Sustainable Cities™

Copenhagen: Modern retrofitting of a historic buildning

In Copenhagen, Denmark, a recent study led by Realea, an organisation that purchases historic and modern buildings that serve “the common good,” investigators explored the degree to which sustainable building technologies can be applied to listed buildings without detracting from their historic value. Now the results of that study will be tested as the buildings in the Fæstningens Materialgård complex, located at Frederiksholms Canal, are retrofitted to reduce CO2 emissions.

Fæstningens Materialgaard, København. Foto: Sarah Armitage

Investigators have used the renovation of the Fæstningens Materialgård, a cluster of buildings which played an important role in the expansion of Copenhagen's defenses at the end of the 18th century and which are now protected by Denmark's Heritage Agency, to study how to reduce a structure's CO2 emissions without compromising its historic value. Since these buildings are now used as offices, investigators not only had to address issues of historic preservation and environmental sustainability, but also to create an attractive working environment.

The process began at the discussion table. Representatives of different groups-landlords, technical engineers, construction engineers, conservation architects, and conservation authorities-gathered to consider possible renovations from a variety of different perspectives. Participants were forced to articulate not only which retrofits they found acceptable but also why they held certain opinions. After a year's work, they had narrowed their initial list to a set of renovations that would be acceptable to all. The thoroughness and high quality of the discussions make the project's first phase particularly notable.

Fæstningens Materialgaard, Copenhagen. Photo by Sarah Armitage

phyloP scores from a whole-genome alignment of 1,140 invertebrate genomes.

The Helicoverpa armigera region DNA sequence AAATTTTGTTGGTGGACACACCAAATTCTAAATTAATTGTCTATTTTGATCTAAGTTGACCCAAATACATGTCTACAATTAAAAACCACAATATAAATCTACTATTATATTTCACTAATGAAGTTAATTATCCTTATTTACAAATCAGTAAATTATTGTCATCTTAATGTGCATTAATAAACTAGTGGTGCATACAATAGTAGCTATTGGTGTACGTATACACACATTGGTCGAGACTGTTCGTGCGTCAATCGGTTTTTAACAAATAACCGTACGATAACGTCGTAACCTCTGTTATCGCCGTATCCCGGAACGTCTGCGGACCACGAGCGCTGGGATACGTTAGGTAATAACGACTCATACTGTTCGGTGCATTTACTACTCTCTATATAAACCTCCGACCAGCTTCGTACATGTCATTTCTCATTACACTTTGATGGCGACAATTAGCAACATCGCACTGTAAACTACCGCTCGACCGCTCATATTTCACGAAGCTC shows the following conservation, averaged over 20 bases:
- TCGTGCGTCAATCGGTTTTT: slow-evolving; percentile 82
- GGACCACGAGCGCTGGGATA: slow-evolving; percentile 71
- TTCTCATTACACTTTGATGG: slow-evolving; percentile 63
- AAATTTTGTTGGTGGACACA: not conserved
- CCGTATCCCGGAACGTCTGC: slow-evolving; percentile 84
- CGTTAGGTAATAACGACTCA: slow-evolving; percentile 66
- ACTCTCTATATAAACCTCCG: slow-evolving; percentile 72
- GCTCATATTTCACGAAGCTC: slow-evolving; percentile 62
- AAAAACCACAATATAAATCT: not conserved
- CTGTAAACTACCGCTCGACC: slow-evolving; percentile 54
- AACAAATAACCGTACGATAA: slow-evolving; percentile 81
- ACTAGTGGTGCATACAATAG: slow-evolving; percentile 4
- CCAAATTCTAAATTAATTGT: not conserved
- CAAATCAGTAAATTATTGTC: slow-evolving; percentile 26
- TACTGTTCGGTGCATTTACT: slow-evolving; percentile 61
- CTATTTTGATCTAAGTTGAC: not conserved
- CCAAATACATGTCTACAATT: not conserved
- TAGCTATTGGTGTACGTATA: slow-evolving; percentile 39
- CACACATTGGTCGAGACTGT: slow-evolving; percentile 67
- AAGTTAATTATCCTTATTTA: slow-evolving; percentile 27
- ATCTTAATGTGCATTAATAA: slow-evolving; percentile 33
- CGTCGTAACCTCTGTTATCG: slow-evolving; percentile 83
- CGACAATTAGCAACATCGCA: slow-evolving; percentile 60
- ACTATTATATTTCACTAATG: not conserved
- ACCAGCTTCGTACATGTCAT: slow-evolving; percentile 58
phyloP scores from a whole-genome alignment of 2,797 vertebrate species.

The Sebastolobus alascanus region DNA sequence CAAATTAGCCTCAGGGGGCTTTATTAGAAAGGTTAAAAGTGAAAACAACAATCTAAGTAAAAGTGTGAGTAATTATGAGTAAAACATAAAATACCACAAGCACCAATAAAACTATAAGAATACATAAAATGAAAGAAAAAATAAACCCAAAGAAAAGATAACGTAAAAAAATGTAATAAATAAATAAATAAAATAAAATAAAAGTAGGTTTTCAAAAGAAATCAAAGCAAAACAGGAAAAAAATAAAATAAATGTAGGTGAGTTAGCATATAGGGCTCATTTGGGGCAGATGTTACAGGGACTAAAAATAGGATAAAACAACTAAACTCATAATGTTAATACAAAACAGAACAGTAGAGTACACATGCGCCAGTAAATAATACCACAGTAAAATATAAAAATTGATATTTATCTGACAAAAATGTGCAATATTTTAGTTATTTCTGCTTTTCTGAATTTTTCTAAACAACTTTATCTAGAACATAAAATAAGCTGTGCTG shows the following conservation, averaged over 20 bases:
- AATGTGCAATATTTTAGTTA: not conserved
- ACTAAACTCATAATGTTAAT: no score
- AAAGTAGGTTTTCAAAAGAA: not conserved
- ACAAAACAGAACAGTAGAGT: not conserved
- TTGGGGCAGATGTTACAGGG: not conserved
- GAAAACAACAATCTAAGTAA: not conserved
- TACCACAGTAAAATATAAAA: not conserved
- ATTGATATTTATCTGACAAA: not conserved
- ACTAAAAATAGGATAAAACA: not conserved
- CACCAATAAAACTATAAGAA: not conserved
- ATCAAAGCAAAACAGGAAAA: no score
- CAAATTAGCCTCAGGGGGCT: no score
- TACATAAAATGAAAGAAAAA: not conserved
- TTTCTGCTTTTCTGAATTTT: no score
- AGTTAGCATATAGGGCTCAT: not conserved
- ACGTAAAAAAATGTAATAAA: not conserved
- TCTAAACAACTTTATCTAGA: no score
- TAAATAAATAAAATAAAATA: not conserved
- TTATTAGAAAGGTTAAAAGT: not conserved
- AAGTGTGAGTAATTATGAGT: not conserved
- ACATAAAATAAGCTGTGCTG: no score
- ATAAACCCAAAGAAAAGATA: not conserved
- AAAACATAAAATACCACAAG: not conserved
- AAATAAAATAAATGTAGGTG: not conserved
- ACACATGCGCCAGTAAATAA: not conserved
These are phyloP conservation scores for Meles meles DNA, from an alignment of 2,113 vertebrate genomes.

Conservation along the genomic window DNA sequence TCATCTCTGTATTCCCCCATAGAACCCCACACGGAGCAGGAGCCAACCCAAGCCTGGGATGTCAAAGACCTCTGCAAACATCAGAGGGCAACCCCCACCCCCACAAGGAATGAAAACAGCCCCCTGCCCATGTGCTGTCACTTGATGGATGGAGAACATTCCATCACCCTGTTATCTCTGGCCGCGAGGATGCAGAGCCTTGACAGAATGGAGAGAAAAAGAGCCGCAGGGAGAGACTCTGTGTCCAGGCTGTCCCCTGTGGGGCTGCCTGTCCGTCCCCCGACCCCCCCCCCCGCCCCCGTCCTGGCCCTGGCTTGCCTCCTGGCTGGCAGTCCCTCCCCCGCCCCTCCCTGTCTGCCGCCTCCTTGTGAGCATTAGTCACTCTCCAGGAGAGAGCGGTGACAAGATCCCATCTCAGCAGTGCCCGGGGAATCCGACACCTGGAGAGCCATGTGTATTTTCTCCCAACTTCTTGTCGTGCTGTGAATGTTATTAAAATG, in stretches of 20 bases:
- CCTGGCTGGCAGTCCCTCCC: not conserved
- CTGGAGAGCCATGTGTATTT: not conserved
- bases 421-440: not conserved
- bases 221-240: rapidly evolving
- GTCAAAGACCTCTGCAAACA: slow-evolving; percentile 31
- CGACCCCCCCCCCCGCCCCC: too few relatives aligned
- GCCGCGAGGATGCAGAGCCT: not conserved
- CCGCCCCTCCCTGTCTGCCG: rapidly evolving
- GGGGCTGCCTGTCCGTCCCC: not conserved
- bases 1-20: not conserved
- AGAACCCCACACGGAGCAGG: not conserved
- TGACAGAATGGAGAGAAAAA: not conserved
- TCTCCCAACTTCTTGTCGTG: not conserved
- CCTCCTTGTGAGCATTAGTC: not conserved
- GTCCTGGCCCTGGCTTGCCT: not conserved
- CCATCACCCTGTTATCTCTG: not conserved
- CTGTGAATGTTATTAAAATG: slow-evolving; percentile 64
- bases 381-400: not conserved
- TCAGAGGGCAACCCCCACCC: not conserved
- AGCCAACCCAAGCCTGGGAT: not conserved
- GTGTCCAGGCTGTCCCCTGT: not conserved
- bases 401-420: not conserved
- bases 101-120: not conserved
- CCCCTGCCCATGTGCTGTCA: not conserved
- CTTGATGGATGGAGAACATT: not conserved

Investigators then used a simulation model to determine the reductions in CO2 emissions that would result from the proposed renovations. They concluded that they could achieve 20 percent lower emissions per person using the office space (12 to 13 percent lower emissions overall), even as they improved indoor air quality significantly. After the opportunity arose to use a district cooling system for the building complex, investigators found that they could increase emissions reductions to 40 percent per occupant (approximately 25 percent overall).

Those renovations will now be made to the buildings at Fæstningens Materialgård, and the projections of the initial study will be tested by measuring CO2 emissions after the project has ended. In general, investigators have agreed to renovations that cannot be seen. Thus waterborne cooling systems were acceptable but not airborne cooling systems, replacing window glass but not entire windows, sealing building gaps but not installing exterior insulation, a centralized control system but not rooftop solar panels. The entire renovation project will be completed in two phases, the first beginning in fall 2009 and the second in fall 2010. The renovation is done in late 2012.

The study at Fæstningens Materialgård and the subsequent renovation should prove that it is possible to make substantial reductions in CO2 emissions without detracting from a building's historic value and that even protected buildings can contribute to the goal of CO2 neutrality. Nevertheless, certain retrofits, most notably the installation of a centralized control system, would be difficult to justify in economic terms. If, however, the price of electricity continues to climb, even a centralized control system would become a sound investment for ordinary house-owners.

Last updated Tuesday, January 21, 2014